Tag Archives: hawkers

The Hawkers Dilemma in India

New Orleans     India has now edged up to 2nd or 3rd behind the United States in the number of coronavirus cases.  With over a billion population, teeming cities with overcrowded slums, and tens of millions without access to sanitation facilities, a cough can be a healthcare crisis. Talking to ACORN India’s organizing team on WhatsApp was not reassuring.

A curfew continues in Bengaluru.  There is no public transportation in Mumbai.  The government in Delhi is still giving us dry rations to distribute at our migrant centers in the city. Informal workers who depend on a daily wage to eat and survive have retreated to rural, family homes, but find no work there.  Domestic workers are not allowed to enter the housing estates where many of them both lived and worked, leaving some middle-class families having to fend with cooking and cleaning themselves for the first time.

ACORN has tens of thousands of members who are hawkers, especially in Bengaluru, Chennai, and Delhi.  Markets are closed where they plied their trade providing fruit and vegetables to daily shoppers.  The organizers report that hawkers able to be mobile on the street are able to make it, but only if they have a cart and can keep moving.  They depend on their work for food, and others depend on the food they provide to survive as well.

The government has announced a program to help hawkers get back on their feet as the pandemic subsides.  Applicants are eligible until 2022, if it takes that long.  Essentially 10,000 rupees would be provided for them to reestablish, so that they can make the purchases for resell.  10,000 rupees is the equivalent of $133 USD.

Importantly, the government, recognizing the reality of informal work, allowed hawkers to be eligible, even if not licensed by their local municipalities.  Instead, in a nod to hawkers’ unions, the government’s first proposal asked them to mark one of three national hawkers’ unions where they might be a member in order to vouch for their status as hawkers.  This would have been devastating to our ACORN union membership, because it would in effect be forcing hawkers to join one of the three named unions on the original proposal in order to access the funds.  We mobilized quickly, as we heard about the application process, and in a significant win, convinced the government instead to simply allow hawkers to list their union affiliation in a blank spot on the form.

Good for the hawkers and good for our union.  Unfortunately, as our call ended, that small victory was about the only good news coming out of India in these desperate times.


The Challenge of Building Capacity to Get to Scale in India

Doha      All Saturday and Sunday, the ACORN India team and I kept the conversations going as we continued to make progress.   We debated adding a website.  We dug deep on accessing our community radio access through AM/FM and acornradio.org with commitments made to produce weekly shows on a fixed time, as well as exploring the issuing of noncommercial licenses in India now and where we might find partners.  We scheduled a regular team call-in the first Wednesday of every month.  We updated our WhatsApp group.  We planned our next meeting in Sri Lanka with the 2020 Organizers’ Forum, as we ticked off one box after box.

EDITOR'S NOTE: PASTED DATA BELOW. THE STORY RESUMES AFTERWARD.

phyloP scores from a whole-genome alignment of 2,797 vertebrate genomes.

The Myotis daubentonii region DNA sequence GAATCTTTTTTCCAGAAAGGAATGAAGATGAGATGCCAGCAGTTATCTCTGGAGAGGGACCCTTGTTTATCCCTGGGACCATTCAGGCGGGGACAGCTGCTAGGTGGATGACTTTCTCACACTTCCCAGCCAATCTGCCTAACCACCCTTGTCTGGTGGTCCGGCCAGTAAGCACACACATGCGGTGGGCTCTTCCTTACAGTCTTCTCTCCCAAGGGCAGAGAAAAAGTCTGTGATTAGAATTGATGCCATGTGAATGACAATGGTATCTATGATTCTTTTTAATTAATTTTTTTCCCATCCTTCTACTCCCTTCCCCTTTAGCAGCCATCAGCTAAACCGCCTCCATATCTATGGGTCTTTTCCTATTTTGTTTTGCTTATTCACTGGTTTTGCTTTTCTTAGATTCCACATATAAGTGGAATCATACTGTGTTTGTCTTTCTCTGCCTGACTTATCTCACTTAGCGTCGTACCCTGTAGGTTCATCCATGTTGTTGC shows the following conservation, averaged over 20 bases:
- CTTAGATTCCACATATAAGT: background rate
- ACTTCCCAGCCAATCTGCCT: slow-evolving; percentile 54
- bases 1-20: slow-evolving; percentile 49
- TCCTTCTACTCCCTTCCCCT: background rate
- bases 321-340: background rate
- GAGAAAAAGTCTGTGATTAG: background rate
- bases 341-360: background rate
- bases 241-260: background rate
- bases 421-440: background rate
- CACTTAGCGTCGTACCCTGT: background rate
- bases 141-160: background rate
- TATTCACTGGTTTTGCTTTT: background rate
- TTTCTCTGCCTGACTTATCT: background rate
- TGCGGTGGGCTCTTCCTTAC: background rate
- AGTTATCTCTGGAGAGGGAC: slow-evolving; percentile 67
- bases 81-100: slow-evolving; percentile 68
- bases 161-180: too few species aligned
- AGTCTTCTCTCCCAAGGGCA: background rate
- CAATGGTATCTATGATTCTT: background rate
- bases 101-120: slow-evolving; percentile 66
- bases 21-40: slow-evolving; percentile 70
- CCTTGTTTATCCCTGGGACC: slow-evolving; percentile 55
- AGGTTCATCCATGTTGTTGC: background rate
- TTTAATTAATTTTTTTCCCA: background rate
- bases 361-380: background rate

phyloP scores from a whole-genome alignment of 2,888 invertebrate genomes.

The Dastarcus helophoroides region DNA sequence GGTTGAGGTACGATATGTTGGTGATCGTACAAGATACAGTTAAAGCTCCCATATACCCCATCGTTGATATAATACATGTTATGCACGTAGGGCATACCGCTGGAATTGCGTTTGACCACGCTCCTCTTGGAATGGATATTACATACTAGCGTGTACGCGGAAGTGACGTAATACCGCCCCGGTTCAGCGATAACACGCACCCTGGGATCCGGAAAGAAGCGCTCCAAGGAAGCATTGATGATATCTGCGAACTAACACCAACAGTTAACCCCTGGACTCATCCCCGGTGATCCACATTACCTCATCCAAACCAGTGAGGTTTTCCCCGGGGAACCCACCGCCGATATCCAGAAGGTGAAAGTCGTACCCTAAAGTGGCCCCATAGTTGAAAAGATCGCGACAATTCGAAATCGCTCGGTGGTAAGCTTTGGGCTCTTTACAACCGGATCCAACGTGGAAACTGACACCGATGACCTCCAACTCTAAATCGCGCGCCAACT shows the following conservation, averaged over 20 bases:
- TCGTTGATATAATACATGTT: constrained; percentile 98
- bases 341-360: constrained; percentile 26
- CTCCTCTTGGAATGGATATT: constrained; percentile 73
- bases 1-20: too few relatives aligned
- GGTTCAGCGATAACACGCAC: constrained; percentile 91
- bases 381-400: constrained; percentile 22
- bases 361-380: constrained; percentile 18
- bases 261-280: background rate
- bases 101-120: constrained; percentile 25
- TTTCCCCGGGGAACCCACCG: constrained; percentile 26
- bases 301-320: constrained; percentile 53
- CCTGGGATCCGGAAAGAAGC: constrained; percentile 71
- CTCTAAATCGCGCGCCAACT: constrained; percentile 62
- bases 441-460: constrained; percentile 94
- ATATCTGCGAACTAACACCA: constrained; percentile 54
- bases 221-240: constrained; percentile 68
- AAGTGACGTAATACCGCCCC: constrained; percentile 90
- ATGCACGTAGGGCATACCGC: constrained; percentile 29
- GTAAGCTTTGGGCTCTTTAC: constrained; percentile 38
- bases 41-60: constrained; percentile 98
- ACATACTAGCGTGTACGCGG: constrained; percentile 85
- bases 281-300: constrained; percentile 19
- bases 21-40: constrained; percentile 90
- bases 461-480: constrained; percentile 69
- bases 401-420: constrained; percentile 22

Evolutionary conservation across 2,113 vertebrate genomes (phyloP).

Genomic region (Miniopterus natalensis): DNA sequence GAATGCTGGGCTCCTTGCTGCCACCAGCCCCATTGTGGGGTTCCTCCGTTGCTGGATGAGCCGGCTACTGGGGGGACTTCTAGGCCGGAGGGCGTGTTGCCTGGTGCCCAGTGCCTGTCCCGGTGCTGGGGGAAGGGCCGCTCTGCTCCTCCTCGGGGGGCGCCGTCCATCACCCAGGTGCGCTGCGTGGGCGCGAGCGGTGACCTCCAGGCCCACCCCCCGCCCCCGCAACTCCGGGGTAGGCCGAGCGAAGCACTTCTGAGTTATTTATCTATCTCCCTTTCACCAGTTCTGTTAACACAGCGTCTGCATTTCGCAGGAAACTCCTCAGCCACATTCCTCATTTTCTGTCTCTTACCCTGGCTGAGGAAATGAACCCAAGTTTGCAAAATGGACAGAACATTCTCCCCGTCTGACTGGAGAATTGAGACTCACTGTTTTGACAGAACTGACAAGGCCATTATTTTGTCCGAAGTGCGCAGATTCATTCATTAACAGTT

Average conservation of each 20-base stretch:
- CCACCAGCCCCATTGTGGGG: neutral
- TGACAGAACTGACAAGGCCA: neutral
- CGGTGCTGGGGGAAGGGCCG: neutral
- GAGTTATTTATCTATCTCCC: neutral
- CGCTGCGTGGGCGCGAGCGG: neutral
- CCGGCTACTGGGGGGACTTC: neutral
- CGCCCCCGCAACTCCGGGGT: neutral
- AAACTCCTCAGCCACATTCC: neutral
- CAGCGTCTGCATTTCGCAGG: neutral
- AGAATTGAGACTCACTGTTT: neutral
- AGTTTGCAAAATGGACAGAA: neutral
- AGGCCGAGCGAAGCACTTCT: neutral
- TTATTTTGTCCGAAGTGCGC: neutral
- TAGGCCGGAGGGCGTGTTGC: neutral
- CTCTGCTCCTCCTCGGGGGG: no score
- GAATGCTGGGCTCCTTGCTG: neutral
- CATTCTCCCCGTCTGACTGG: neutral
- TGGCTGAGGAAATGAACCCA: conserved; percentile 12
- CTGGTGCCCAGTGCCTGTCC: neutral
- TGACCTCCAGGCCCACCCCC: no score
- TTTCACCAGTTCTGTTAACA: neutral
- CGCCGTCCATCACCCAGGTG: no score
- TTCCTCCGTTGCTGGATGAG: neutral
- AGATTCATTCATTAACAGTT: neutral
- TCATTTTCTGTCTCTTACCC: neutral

As we plumbed the depths of one campaign after another, the victory on electricity rates in Delhi, the expansion of our hawkers union in south Asia, our path-breaking on the intersection of climate and housing issues in Dharavi, we couldn’t help circling back again to our huge potential and confronting our capacity issues that were preventing us getting to scale, especially given the size and importance of India.  There was no question that we were doing a lot, but it was with a little, keeping us from converting more of our successes to their full potential.

one of the old pools for bathing, water, and rest

The Hawkers Livelihood Act is one good example.  There are more than 300 cities where the Act has not been fully implemented.  We did some mental white-boarding on just the number of food vendors that were a small subset of this informal vending workforce.  Quickly we had a national number of 2.5 million food vendors.  There was a requirement that each of them be certified in food safety, which we were qualified to provide.  We started fleshing out a pilot program where we could certify and train 10,000, with 1000 vendors each in 10 cities, allowing us to expand through both a servicing and organizing model.  We planned to mobilize the research and see if we could perfect a proposal.  It was exciting and doable, but a cloud hung over the discussion when it came to where we might shop such a proposal to win support to build the capacity.

Organizing vendors on the ground to take advantage of our growing numbers in Delhi, Chennai, Mysore, Bengaluru and elsewhere while we are inundated with organizing invitations was another conundrum.  We sketched out the details on registering the union in other locations and doing so as a national union of informal workers.  Thinking about the local in the United States, the growing effort in France, even our tenants’ unions, we concluded that we would also form and flesh out the structure and governance for a global federation.  Heady stuff.  Realistic plans.  Could we convert the plans to scale?  Once again, we were stumbling around the question of capacity.

It’s the old story of organizing — it was a great meeting, but the real test would be how much of the talk we could convert into action.

kite flying is common…2 eagle kites in the air

Please enjoy The Day Tom Petty Died by Brent James & the Vintage Youth.

Thanks to KABF.